California wildfires 'deadliest' in state history

Monday, November 12, 2018

The death toll from a wildfire in Northern California has risen by six to 29, matching the deadliest in state history.

Wildfires continue to rage on both ends of the state, with gusty winds expected overnight which will challenge firefighters - the statewide death toll stood at 31 and appeared certain to rise

The fire, which has been named 'Camp Fire', ravaged a swathe of Northern California.

A total of 29 bodies have been found so far from that fire, Butte County Sheriff Kory Honea told a news briefing on Sunday evening. Nearly 230 people were still unaccounted for, he said.

At least five search teams were working in Paradise - a town of 27,000 that was largely incinerated on Thursday - and in surrounding communities.

Authorities called in a mobile DNA lab and anthropologists to help identify victims of the most destructive wildfire in California history.

Governor Jerry Brown said California is requesting aid from Donald Trump's administration.

The president has blamed "poor" forest management for the fires.

Mr Brown told a press briefing that federal and state governments must do more forest management, but said that was not the source of the problem.

"Managing all the forests in everywhere we can does not stop climate change," Mr Brown said. "And those who deny that are definitely contributing to the tragedies that we're now witnessing, and will continue to witness in the coming years."

Firefighters battling the Camp fire with shovels and bulldozers, flame retardants and hoses expected wind gusts up to 40 mph overnight on Sunday.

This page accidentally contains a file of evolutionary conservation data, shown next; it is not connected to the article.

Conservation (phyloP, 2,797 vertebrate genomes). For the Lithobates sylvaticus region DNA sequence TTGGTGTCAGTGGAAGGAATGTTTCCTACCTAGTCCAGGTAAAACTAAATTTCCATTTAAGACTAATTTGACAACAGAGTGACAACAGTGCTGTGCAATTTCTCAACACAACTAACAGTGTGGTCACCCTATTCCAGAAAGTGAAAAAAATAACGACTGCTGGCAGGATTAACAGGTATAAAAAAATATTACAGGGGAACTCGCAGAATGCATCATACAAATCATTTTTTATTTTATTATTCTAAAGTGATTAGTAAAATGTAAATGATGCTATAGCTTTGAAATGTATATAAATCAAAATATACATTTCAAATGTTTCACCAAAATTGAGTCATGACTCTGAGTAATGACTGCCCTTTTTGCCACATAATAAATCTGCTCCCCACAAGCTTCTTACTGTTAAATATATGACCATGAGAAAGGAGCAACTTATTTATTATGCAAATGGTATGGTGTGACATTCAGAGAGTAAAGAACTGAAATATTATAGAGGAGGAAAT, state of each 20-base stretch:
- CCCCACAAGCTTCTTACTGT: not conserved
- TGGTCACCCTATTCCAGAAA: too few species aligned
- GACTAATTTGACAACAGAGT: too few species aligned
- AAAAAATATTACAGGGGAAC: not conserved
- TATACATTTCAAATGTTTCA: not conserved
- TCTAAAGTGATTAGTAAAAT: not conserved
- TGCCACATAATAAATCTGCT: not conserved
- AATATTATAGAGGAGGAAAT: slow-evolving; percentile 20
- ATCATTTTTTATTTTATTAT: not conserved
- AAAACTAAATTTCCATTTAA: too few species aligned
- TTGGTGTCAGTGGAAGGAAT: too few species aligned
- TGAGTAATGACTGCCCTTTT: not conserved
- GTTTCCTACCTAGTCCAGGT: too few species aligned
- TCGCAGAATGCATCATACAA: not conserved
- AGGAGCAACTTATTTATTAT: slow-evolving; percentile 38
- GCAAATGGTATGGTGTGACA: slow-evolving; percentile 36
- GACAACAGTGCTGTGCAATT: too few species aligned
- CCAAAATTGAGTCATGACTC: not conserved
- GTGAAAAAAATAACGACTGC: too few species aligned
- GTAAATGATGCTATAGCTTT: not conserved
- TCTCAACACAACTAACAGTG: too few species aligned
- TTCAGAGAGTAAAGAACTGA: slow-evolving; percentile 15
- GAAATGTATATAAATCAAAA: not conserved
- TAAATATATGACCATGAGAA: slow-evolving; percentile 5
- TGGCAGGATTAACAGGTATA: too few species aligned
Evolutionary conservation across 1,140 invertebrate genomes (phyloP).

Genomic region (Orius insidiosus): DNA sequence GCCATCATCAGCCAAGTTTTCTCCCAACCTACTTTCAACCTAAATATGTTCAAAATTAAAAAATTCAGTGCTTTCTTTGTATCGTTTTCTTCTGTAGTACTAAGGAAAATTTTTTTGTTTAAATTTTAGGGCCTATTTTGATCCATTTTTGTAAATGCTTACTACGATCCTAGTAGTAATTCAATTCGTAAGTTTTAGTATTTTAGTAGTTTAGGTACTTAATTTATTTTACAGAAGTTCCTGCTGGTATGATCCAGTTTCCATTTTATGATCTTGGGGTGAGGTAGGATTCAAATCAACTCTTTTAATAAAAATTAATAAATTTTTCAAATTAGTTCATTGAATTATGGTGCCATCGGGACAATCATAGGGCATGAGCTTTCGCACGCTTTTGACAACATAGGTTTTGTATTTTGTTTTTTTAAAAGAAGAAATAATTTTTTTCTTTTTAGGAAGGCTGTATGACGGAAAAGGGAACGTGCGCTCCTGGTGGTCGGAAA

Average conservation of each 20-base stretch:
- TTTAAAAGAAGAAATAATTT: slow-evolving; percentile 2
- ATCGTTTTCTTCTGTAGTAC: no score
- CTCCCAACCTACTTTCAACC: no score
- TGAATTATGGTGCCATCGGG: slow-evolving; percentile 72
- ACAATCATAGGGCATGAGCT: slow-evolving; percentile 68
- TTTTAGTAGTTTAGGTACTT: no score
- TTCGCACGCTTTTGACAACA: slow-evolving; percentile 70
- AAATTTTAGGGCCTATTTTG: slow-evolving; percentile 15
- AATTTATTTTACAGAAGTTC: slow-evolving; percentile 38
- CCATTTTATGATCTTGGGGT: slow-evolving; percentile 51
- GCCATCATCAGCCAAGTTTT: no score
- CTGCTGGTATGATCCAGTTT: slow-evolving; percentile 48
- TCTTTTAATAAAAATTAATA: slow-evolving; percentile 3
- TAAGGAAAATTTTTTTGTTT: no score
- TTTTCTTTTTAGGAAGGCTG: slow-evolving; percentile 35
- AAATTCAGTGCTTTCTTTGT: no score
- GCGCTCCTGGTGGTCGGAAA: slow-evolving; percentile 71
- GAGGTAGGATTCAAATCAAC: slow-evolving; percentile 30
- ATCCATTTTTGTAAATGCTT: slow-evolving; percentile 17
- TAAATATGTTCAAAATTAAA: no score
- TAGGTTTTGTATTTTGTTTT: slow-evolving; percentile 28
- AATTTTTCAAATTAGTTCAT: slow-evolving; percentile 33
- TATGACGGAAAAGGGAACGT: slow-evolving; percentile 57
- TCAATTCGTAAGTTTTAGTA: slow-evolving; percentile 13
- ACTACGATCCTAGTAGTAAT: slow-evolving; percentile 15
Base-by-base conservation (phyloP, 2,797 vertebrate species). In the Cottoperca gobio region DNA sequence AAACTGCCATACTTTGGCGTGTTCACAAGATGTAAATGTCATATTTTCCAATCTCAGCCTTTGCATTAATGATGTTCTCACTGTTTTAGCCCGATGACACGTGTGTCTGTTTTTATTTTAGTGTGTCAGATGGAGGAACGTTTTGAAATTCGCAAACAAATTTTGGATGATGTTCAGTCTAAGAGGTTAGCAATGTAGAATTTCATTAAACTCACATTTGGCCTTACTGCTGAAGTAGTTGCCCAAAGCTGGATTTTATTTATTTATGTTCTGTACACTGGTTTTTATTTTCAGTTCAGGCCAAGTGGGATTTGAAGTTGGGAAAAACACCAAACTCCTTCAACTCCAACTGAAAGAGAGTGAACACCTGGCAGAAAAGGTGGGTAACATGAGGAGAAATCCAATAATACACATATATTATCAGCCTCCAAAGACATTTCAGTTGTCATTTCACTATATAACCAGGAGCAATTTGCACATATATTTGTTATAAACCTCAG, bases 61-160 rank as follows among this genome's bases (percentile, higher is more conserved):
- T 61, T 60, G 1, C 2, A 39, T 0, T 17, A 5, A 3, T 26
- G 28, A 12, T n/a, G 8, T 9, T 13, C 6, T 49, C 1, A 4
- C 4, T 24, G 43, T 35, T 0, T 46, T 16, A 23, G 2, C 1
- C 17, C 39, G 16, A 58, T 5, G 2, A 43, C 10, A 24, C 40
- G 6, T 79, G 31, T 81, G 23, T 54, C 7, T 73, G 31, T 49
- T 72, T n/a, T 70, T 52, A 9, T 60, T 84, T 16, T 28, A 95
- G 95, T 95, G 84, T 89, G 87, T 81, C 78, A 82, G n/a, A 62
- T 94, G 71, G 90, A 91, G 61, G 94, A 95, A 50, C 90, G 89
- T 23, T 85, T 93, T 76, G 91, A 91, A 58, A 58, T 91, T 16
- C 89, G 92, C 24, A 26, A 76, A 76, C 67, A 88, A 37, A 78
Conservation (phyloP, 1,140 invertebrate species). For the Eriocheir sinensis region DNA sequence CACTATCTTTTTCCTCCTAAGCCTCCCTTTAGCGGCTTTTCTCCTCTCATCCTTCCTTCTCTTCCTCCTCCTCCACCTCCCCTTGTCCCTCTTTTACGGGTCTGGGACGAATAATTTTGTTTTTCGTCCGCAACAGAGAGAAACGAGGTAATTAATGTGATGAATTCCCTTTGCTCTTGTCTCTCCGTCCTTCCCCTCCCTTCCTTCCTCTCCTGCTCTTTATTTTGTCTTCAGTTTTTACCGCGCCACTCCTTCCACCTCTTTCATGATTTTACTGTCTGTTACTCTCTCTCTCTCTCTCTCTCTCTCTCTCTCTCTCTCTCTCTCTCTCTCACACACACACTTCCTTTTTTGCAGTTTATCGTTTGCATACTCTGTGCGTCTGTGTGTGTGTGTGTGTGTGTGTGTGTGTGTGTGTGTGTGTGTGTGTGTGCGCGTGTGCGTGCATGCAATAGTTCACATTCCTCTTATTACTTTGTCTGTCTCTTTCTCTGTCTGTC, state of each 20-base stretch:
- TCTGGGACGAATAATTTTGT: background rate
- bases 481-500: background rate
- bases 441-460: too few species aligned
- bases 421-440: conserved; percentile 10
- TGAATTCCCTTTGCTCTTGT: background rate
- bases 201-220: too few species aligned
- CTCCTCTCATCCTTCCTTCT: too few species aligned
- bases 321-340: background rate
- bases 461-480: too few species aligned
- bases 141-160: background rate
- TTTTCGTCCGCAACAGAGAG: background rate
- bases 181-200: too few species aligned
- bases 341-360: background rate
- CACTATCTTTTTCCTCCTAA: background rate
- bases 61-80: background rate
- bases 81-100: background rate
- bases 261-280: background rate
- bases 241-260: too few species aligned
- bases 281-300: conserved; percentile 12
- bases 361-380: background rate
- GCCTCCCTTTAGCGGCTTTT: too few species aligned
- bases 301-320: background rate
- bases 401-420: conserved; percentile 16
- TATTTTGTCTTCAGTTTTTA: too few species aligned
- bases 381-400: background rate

Officials said they expect the wind to die down by midday on Monday, but there was still no rain in sight.

More than 8,000 firefighters in all battled three large wildfires burning across nearly 400 square miles in Northern and Southern California, with out-of-state crews arriving.


Celebrities forced from homes

Two people were found dead in a wildfire in Southern California, where flames tore through Malibu mansions and working-class Los Angeles suburbs alike.

The two severely burned bodies were discovered in a driveway in Malibu, where residents forced from their homes included Lady Gaga, Kim Kardashian West and Martin Sheen.

Actor Gerard Butler said on Instagram that his Malibu home was "half-gone," and a publicist for Camille Grammer Meyer said the "Real Housewives of Beverly Hills" star lost her home in the seaside enclave.

Flames also besieged Thousand Oaks, the Southern California city in mourning over the massacre of 12 people in a shooting rampage at a country music bar Wednesday night.

In Northern California, Mr Honea said Butte County consulted anthropologists from California State University at Chico because, in some cases, investigators have been able to recover only bones and bone fragments.

A series of wildfires in Northern California wine country last fall killed 44 people and destroyed more than 5,000 homes.